The benefits of practicing awareness of your breath will go a long way the next time you desperately need to whip out this tool due to stress, or uncertainty, while at the peak of your rollercoaster ride.
Throughout history connecting with our breath has been a fundamental way to develop stability and calm through meditation. For some, directing our entire awareness to our breath for a full minute is a daunting or elusive task when you’re first starting out. However, don’t fear, many strategies have been developed to assist someone in achieving the benefits of breathing.
An effective method that is very simple is to count your breath. Count “one” as you breathe in and “one” as you breathe out. This brings you more aware of your breath and begins the process of breathing as a mindfulness tool. Connecting with your breath allows you to feel centered and grounded in the present moment and can really help in times you feel overwhelmed or overcome by difficult emotions.
An interesting thing about our breath is that it mirrors how we are feeling. If you are feeling stressed out or tense our breath will reflect that by becoming short, or non-existent altogether. If you are relaxed, then you will take long breaths.
Taking advantage of this reflective relationship between our emotions and our breath allows us to become in tune with the sometimes difficult-to-pinpoint emotions that bounce around our bodies. Next time you feel a little all over the place with your feelings, try noticing your breath and see if you can connect your breath in that moment with what you’re experiencing in your body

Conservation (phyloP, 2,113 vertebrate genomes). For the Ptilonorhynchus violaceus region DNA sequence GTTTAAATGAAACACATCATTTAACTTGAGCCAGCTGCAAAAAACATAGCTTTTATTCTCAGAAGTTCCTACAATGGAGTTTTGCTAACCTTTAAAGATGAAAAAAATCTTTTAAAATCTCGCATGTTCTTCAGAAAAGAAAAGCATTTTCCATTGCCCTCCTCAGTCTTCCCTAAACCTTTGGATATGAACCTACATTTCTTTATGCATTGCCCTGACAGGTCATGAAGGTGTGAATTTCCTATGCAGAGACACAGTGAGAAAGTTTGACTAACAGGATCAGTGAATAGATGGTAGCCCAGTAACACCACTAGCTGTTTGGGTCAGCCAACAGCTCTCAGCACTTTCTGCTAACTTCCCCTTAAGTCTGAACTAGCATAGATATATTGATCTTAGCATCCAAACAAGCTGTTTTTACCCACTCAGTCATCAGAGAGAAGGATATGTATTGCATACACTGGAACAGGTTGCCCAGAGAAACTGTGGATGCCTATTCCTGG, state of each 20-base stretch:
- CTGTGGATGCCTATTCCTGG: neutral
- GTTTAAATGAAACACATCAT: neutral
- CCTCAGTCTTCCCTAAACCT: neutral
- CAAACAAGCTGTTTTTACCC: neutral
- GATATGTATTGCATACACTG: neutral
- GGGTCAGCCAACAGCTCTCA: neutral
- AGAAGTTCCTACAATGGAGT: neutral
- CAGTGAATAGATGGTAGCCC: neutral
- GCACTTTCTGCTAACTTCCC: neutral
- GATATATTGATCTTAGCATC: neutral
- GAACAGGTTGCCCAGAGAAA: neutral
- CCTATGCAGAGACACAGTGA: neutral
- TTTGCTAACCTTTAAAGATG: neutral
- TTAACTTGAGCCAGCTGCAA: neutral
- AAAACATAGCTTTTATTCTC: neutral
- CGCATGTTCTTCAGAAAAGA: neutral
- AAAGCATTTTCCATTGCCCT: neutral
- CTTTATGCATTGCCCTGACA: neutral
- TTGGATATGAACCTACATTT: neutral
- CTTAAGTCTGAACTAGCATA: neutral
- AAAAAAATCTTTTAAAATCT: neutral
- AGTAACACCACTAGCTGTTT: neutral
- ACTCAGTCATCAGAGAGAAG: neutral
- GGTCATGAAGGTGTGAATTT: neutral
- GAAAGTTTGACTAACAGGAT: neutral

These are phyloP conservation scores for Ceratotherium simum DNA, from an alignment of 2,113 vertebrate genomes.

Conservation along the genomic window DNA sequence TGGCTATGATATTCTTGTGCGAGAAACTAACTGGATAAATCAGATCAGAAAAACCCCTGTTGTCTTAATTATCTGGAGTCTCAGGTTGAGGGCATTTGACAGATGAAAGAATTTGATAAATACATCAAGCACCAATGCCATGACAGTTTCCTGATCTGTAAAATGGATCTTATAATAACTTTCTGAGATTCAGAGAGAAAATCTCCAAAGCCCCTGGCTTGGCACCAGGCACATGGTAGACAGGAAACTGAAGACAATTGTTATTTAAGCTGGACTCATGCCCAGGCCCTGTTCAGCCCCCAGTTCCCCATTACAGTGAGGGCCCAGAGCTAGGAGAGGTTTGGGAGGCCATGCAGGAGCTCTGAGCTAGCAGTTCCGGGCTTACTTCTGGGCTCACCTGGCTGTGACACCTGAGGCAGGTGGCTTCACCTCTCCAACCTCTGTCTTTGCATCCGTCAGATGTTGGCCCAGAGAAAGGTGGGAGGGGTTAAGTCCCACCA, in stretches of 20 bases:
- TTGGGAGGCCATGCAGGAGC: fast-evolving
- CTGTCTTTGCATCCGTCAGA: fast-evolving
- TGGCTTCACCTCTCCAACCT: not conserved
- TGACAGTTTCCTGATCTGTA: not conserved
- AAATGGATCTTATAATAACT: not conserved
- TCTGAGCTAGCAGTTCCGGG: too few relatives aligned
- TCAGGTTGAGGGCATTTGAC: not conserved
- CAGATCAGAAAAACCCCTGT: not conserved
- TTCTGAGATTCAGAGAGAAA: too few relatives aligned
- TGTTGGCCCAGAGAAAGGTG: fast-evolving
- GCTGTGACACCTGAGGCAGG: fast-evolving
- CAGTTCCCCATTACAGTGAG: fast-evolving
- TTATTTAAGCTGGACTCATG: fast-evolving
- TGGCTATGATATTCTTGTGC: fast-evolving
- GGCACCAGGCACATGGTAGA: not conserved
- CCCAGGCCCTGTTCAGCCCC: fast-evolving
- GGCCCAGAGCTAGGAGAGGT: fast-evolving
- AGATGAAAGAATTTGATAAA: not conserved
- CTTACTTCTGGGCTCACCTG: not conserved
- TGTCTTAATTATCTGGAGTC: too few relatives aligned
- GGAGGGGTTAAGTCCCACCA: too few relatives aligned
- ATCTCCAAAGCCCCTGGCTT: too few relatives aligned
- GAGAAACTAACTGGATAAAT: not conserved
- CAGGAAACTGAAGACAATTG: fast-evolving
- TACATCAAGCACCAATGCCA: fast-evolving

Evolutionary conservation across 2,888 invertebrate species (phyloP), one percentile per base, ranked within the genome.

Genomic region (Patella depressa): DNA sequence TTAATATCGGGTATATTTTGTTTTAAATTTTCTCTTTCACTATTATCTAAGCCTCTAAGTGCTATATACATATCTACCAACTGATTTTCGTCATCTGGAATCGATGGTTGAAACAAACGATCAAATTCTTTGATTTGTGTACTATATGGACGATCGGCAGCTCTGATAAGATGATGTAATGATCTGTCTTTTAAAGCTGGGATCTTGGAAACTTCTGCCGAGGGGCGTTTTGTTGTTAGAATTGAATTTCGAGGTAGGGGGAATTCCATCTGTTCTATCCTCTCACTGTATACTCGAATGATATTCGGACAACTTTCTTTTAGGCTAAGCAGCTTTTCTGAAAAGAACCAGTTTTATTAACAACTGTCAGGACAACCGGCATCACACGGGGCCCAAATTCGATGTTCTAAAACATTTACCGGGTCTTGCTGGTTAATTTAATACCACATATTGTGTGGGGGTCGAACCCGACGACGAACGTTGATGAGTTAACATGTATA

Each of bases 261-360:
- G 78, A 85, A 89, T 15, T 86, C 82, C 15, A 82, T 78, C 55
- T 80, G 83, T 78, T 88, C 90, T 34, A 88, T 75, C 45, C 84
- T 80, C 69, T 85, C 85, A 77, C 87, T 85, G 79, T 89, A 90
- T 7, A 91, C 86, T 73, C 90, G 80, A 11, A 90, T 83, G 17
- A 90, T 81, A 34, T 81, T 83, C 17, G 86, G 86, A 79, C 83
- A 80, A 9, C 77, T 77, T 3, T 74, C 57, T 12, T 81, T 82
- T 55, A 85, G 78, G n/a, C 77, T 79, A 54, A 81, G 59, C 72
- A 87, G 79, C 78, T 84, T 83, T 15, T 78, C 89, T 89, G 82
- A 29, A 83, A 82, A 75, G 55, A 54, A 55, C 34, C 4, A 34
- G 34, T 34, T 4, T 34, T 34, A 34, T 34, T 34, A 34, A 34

This will help you become at ease, no matter what emotion you are feeling. Becoming fully aware of what you’re feeling and simply accepting it, is a very important step in mindfulness practice.
From here you can use your breath as a tool to shift your emotions to become more relaxed by lengthening your breath, even in moments when you’re not feeling particularly relaxed, and see what happens. It is important to not become frustrated during these practices and if you find you are frustrated just stop and become aware of your breath again.
Breathing is pretty neat when you think about it. You don’t need any special conditions to use it as a mindfulness tool. You could be in a classroom, at work, at sports practice, or half way across the world and you will always have this tool available to you. Because of this, our breath is central to all mindfulness practice. The end goal of breathing exercises isn’t necessarily to become relaxed, but instead, it is to become aware and be present in your body.
About the Author: Juliana Newport is a summer intern supporting the experiences and programs offered at The Mane Intent Inc. Along with her love for horses, she has just finished her third year as a Psychology Student at St. Francis Xavier University in Antigonish, Nova Scotia. With prior insight into how horses yearn to create relationship and provide loving, non-judgmental support for people, Juliana hopes to deepen her knowledge of the connection between horses and greater wellness while working at the farm this summer.